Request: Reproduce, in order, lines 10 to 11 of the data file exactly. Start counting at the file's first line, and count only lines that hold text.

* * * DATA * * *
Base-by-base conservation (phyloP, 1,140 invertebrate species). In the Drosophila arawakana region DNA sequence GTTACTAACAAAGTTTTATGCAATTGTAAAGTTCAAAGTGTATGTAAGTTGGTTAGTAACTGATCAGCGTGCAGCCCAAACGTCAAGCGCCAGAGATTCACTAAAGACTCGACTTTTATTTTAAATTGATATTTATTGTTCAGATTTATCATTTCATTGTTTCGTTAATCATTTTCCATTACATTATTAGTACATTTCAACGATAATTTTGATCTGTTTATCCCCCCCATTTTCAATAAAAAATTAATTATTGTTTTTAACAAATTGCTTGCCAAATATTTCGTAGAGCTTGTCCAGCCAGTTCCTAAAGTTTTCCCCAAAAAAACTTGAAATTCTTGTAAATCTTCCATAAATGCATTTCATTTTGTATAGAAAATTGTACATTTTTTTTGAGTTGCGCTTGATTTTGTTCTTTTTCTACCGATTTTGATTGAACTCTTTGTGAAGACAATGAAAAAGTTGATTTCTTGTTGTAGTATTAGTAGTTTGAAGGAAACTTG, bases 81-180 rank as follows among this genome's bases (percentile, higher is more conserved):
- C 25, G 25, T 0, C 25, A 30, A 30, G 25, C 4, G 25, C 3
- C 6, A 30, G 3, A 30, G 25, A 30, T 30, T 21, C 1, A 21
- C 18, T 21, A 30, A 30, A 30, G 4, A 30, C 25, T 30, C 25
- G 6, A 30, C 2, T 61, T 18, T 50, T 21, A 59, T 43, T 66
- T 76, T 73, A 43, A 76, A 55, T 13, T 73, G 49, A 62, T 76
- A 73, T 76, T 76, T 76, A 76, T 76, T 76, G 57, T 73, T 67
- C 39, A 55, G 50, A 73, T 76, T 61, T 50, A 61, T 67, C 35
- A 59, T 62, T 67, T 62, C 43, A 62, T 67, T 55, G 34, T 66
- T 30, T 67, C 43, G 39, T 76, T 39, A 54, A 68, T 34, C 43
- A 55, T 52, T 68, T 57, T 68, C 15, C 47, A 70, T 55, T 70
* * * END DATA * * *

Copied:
- T 30, T 67, C 43, G 39, T 76, T 39, A 54, A 68, T 34, C 43
- A 55, T 52, T 68, T 57, T 68, C 15, C 47, A 70, T 55, T 70